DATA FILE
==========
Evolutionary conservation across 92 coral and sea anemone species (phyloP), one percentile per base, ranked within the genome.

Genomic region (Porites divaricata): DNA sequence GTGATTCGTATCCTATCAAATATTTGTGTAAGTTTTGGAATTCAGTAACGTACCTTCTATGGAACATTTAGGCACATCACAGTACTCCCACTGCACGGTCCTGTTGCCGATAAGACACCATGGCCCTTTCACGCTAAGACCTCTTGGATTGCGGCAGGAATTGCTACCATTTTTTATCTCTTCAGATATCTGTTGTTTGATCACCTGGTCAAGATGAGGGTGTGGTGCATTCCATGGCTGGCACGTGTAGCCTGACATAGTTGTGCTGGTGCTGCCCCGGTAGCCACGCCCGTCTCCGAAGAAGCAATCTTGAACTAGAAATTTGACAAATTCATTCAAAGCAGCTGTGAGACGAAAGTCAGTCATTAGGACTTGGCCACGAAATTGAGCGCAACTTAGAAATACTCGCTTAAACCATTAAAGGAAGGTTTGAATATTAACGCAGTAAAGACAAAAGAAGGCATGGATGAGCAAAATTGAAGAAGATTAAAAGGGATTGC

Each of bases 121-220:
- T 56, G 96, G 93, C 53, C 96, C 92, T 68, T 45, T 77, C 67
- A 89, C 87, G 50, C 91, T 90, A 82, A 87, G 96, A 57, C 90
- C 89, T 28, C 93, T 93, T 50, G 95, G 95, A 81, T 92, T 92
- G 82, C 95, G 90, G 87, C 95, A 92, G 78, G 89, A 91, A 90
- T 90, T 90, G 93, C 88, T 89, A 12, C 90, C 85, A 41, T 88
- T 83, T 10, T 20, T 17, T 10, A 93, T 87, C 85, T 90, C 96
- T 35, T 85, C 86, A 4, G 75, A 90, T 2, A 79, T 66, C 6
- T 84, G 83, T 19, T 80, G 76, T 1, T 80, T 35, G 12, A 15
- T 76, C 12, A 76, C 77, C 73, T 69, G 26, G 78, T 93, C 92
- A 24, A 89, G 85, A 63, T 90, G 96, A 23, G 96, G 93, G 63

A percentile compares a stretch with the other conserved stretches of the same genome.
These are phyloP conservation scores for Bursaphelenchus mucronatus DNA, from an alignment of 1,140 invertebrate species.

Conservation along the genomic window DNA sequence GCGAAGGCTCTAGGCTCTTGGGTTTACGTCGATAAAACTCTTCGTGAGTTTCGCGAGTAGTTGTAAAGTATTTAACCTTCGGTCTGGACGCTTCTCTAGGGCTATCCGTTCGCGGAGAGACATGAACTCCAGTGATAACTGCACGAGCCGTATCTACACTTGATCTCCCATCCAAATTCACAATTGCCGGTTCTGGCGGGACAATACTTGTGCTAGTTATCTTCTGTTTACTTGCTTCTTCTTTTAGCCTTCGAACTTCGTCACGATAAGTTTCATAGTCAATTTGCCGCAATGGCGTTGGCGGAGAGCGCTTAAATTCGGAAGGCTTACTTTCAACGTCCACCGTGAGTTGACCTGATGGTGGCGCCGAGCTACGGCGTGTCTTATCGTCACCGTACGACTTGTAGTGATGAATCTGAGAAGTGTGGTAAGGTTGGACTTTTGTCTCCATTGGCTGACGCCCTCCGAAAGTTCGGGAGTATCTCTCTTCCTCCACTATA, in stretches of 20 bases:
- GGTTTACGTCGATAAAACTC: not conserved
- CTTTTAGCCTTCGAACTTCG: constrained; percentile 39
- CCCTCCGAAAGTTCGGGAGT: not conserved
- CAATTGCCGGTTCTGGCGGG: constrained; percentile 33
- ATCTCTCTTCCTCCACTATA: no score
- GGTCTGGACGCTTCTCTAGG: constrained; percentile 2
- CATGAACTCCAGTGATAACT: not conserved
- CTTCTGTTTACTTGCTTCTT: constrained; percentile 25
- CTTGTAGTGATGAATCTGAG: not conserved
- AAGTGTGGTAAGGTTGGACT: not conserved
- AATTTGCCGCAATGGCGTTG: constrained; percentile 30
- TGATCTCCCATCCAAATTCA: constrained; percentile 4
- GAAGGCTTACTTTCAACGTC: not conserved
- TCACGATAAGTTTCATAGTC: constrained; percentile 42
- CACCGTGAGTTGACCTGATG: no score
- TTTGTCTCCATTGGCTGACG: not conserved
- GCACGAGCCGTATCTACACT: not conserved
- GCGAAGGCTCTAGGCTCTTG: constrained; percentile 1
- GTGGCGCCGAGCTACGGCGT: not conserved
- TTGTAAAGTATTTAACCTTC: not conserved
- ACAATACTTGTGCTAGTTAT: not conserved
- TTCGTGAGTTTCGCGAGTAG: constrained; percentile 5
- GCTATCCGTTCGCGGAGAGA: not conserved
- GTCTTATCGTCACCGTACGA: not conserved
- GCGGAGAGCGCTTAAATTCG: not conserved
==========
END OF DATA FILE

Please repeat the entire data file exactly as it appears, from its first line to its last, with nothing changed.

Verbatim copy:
Evolutionary conservation across 92 coral and sea anemone species (phyloP), one percentile per base, ranked within the genome.

Genomic region (Porites divaricata): DNA sequence GTGATTCGTATCCTATCAAATATTTGTGTAAGTTTTGGAATTCAGTAACGTACCTTCTATGGAACATTTAGGCACATCACAGTACTCCCACTGCACGGTCCTGTTGCCGATAAGACACCATGGCCCTTTCACGCTAAGACCTCTTGGATTGCGGCAGGAATTGCTACCATTTTTTATCTCTTCAGATATCTGTTGTTTGATCACCTGGTCAAGATGAGGGTGTGGTGCATTCCATGGCTGGCACGTGTAGCCTGACATAGTTGTGCTGGTGCTGCCCCGGTAGCCACGCCCGTCTCCGAAGAAGCAATCTTGAACTAGAAATTTGACAAATTCATTCAAAGCAGCTGTGAGACGAAAGTCAGTCATTAGGACTTGGCCACGAAATTGAGCGCAACTTAGAAATACTCGCTTAAACCATTAAAGGAAGGTTTGAATATTAACGCAGTAAAGACAAAAGAAGGCATGGATGAGCAAAATTGAAGAAGATTAAAAGGGATTGC

Each of bases 121-220:
- T 56, G 96, G 93, C 53, C 96, C 92, T 68, T 45, T 77, C 67
- A 89, C 87, G 50, C 91, T 90, A 82, A 87, G 96, A 57, C 90
- C 89, T 28, C 93, T 93, T 50, G 95, G 95, A 81, T 92, T 92
- G 82, C 95, G 90, G 87, C 95, A 92, G 78, G 89, A 91, A 90
- T 90, T 90, G 93, C 88, T 89, A 12, C 90, C 85, A 41, T 88
- T 83, T 10, T 20, T 17, T 10, A 93, T 87, C 85, T 90, C 96
- T 35, T 85, C 86, A 4, G 75, A 90, T 2, A 79, T 66, C 6
- T 84, G 83, T 19, T 80, G 76, T 1, T 80, T 35, G 12, A 15
- T 76, C 12, A 76, C 77, C 73, T 69, G 26, G 78, T 93, C 92
- A 24, A 89, G 85, A 63, T 90, G 96, A 23, G 96, G 93, G 63

A percentile compares a stretch with the other conserved stretches of the same genome.
These are phyloP conservation scores for Bursaphelenchus mucronatus DNA, from an alignment of 1,140 invertebrate species.

Conservation along the genomic window DNA sequence GCGAAGGCTCTAGGCTCTTGGGTTTACGTCGATAAAACTCTTCGTGAGTTTCGCGAGTAGTTGTAAAGTATTTAACCTTCGGTCTGGACGCTTCTCTAGGGCTATCCGTTCGCGGAGAGACATGAACTCCAGTGATAACTGCACGAGCCGTATCTACACTTGATCTCCCATCCAAATTCACAATTGCCGGTTCTGGCGGGACAATACTTGTGCTAGTTATCTTCTGTTTACTTGCTTCTTCTTTTAGCCTTCGAACTTCGTCACGATAAGTTTCATAGTCAATTTGCCGCAATGGCGTTGGCGGAGAGCGCTTAAATTCGGAAGGCTTACTTTCAACGTCCACCGTGAGTTGACCTGATGGTGGCGCCGAGCTACGGCGTGTCTTATCGTCACCGTACGACTTGTAGTGATGAATCTGAGAAGTGTGGTAAGGTTGGACTTTTGTCTCCATTGGCTGACGCCCTCCGAAAGTTCGGGAGTATCTCTCTTCCTCCACTATA, in stretches of 20 bases:
- GGTTTACGTCGATAAAACTC: not conserved
- CTTTTAGCCTTCGAACTTCG: constrained; percentile 39
- CCCTCCGAAAGTTCGGGAGT: not conserved
- CAATTGCCGGTTCTGGCGGG: constrained; percentile 33
- ATCTCTCTTCCTCCACTATA: no score
- GGTCTGGACGCTTCTCTAGG: constrained; percentile 2
- CATGAACTCCAGTGATAACT: not conserved
- CTTCTGTTTACTTGCTTCTT: constrained; percentile 25
- CTTGTAGTGATGAATCTGAG: not conserved
- AAGTGTGGTAAGGTTGGACT: not conserved
- AATTTGCCGCAATGGCGTTG: constrained; percentile 30
- TGATCTCCCATCCAAATTCA: constrained; percentile 4
- GAAGGCTTACTTTCAACGTC: not conserved
- TCACGATAAGTTTCATAGTC: constrained; percentile 42
- CACCGTGAGTTGACCTGATG: no score
- TTTGTCTCCATTGGCTGACG: not conserved
- GCACGAGCCGTATCTACACT: not conserved
- GCGAAGGCTCTAGGCTCTTG: constrained; percentile 1
- GTGGCGCCGAGCTACGGCGT: not conserved
- TTGTAAAGTATTTAACCTTC: not conserved
- ACAATACTTGTGCTAGTTAT: not conserved
- TTCGTGAGTTTCGCGAGTAG: constrained; percentile 5
- GCTATCCGTTCGCGGAGAGA: not conserved
- GTCTTATCGTCACCGTACGA: not conserved
- GCGGAGAGCGCTTAAATTCG: not conserved